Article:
"The Big Bang Theory" I go back and forth with the affected nerd voices Johnny Galecki and Jim Parsons use as adult theoretical physicists, but otherwise I have extremely high hopes for this show. I once wrote that no half-hour comedy other than "Futurama" could ever run a Heisenberg uncertainty principle joke, and now that's not true. This show is packed with references to seriously interesting and cutting-edge science stuff, and it's also really funny (funnier than the preview clips). Simon Helberg is very lovable as bell-bottomed supporting nerd Wolowitz, and Kaley Cuoco is surprisingly self-aware as the hottie who moves in next door to Galecki and Parsons' dateless losers. It's tricky to play a character who's of average intelligence among geniuses -- a lot of the jokes play on Cuoco's dumb-blonde innocence -- but not eventually earn the audience's contempt. The writers of "The Big Bang Theory" clearly understand the concept of emotional intelligence, and right away they make it believable that the scientists and the Cheesecake Factory waitress could form a real friendship. Like any brand-new sitcom there are a few howlers in the pilot, but for the most part "Big Bang Theory" is really funny. The cast could use a little bit more normal-person balance but that can easily be addressed.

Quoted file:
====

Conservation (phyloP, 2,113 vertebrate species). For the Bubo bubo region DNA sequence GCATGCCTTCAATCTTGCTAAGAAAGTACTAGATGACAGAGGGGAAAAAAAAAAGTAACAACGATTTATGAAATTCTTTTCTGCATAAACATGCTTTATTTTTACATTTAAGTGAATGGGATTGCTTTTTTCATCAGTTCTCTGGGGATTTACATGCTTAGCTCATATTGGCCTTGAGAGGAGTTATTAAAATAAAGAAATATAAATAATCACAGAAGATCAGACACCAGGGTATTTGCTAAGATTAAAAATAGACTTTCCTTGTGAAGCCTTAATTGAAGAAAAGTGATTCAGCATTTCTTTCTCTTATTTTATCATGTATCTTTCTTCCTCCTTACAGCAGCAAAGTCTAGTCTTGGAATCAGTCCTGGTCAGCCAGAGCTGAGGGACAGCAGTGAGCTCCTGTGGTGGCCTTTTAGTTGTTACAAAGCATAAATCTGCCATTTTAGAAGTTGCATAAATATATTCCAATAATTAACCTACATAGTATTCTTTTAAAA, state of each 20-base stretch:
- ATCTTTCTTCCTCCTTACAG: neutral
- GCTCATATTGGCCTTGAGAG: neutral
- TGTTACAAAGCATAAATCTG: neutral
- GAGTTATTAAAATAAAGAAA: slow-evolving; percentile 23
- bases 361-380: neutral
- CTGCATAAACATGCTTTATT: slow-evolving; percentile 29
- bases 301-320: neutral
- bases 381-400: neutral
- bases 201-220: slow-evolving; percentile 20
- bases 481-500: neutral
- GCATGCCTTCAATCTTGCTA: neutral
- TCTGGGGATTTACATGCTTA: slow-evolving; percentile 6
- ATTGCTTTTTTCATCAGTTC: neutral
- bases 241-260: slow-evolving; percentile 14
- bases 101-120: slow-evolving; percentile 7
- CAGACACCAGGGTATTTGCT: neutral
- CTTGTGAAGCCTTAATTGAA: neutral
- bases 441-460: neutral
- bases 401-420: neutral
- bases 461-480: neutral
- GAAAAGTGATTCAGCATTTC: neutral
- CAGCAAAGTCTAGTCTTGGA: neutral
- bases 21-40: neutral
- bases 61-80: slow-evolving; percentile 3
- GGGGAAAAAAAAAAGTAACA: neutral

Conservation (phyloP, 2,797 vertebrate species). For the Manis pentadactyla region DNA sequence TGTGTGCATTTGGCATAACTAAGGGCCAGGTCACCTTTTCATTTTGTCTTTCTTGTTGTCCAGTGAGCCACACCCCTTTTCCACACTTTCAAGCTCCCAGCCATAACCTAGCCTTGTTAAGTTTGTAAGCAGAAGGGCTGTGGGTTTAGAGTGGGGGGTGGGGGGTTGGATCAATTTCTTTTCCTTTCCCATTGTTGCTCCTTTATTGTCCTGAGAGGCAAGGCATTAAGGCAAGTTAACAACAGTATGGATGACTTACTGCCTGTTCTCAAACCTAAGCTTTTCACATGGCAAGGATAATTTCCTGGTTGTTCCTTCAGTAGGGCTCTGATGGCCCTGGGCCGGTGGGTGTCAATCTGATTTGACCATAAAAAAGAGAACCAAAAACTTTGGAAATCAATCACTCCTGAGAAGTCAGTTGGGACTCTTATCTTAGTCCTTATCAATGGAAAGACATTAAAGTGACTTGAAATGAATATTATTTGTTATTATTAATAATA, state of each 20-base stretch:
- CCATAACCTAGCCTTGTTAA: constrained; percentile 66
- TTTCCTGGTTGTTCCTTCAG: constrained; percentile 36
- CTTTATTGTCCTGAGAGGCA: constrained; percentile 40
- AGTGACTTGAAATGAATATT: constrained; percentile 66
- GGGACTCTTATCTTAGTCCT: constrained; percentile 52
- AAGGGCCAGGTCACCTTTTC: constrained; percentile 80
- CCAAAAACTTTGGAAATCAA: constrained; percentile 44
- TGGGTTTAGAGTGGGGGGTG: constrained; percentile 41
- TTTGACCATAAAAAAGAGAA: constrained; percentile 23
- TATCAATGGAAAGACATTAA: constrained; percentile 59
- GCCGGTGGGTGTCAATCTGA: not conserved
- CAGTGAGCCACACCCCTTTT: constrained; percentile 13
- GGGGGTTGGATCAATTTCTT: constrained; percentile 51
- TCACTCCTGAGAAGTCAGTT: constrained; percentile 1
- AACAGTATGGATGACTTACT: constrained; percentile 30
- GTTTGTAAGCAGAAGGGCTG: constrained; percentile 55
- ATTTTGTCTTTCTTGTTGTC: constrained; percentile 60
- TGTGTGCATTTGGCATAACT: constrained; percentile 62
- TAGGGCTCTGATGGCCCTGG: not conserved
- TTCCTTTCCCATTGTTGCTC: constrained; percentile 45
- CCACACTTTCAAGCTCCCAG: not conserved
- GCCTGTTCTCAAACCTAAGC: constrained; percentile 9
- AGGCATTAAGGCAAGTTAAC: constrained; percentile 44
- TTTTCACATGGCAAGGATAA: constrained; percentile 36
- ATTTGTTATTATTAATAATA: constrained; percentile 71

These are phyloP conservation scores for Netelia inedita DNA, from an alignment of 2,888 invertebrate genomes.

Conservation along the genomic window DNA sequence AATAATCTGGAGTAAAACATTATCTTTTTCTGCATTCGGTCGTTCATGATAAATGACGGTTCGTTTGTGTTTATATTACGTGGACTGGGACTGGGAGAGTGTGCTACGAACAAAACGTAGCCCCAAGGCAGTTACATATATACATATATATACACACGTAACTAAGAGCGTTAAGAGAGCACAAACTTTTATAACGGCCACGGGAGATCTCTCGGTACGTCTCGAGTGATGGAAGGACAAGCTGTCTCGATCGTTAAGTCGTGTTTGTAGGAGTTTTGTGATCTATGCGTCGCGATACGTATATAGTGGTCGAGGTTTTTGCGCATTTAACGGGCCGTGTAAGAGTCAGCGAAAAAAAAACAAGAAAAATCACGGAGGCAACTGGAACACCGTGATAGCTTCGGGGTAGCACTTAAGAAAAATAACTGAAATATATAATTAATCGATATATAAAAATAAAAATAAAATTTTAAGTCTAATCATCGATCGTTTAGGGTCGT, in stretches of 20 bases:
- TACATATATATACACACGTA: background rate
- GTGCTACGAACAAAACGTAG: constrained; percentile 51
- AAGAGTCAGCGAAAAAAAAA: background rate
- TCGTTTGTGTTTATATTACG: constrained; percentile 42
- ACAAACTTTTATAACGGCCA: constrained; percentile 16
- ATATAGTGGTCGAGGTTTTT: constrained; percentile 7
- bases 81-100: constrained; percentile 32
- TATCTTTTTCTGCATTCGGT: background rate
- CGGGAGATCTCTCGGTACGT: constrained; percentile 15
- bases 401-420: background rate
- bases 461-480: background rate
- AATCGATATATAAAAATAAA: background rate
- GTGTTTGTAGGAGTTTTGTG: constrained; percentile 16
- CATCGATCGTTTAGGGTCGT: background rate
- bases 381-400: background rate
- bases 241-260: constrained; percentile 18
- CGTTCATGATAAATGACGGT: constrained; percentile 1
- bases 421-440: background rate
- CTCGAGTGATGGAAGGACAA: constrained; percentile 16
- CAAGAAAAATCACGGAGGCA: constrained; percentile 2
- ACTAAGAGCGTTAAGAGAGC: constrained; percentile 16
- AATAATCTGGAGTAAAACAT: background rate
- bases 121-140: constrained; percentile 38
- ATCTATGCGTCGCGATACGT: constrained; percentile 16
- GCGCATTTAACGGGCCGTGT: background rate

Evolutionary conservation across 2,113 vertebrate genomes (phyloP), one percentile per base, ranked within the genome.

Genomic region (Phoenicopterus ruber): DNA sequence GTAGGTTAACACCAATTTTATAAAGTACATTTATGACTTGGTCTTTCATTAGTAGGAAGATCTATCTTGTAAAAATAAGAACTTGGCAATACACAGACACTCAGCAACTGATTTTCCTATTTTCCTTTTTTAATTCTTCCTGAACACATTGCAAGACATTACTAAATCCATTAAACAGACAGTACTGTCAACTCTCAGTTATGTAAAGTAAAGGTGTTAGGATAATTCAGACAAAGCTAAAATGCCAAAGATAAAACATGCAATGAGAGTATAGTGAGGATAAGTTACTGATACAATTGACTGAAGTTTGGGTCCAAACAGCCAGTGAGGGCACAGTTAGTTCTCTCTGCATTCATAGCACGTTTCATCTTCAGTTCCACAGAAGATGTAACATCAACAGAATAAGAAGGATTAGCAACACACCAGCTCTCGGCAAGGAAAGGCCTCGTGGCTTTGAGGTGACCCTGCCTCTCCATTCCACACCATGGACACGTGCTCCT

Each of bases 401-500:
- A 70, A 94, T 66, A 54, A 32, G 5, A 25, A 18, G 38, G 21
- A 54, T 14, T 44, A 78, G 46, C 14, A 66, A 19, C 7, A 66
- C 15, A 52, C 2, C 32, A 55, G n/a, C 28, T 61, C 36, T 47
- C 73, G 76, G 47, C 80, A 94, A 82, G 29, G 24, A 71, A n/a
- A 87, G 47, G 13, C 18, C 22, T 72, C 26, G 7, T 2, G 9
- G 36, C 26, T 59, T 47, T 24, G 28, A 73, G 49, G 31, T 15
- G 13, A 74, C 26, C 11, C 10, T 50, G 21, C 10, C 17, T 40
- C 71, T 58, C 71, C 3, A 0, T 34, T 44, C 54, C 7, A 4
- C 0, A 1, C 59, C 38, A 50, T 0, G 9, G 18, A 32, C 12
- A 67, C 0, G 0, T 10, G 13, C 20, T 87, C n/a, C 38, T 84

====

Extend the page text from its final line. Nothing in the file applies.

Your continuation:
"Chuck" Can't judge a book by its cover, can't judge a show by its creators. "Big Bang Theory" is the invention of Chuck Lorre, creator of the dastardly "Dharma and Greg," and it's funny and natural and has five immediately distinctive characters. "Chuck" boasts the involvement of "O.C." dude Josh Schwartz, and yet the dialogue couldn't be flatter or more out-of-touch. When the script needs a video game that its early-twenties hero might have played with his roommate in college, it goes for early-eighties text-parser legend "Zork." No, that's not the right choice. "Big Bang Theory" seems to be written by reformed nerds for current nerds, while "Chuck" is a show about nerds by mean regular people. Like Napolean Dynamite, it's all about laughing at the pathetic loser without necessarily feeling any kind of real sympathy. The pilot of "Chuck" has just a horrible idea; that this poor, damaged young man is going to find a woman who genuinely seems to like him only to find out she's actually a government agent who has to protect him -- because of something his BMOC college roommate did against his will. That's awful! Cruelly, "Chuck" is mostly paced like a comedy but it fecklessly tries to use action sequences to pay off comedy conflicts; when secret agent Bryce Larkin gets (apparently) killed I honestly feel like the writers think that's going to "make up" for how Larkin stole Chuck's only girlfriend back at school. My goodness, that must take an amazingly low opinion of American empathy. This vulgar miscalculation is the worst thing about "Chuck," but there's not much else going on either -- the scenes at Chuck's Best Buy-like job plagiarize 40-Year-Old Virgin with no apparent shame and the special effects are lazy and uncentered. Take the images shown when Chuck views the video Larkin sends him that apparently instills him with all the intelligence agencies in the world's collected information. They're so amateurishly selected and edited that it's clearly being played for laughs, only here's the thing -- comedy is just as hard work as action to get right. "Chuck" doesn't get either right and you shouldn't waste your time with it. And as a further insult, it gives the fine Adam Baldwin a stock heavy role with less dimension than the alien supersoldier he played in the waning days of "The X-Files."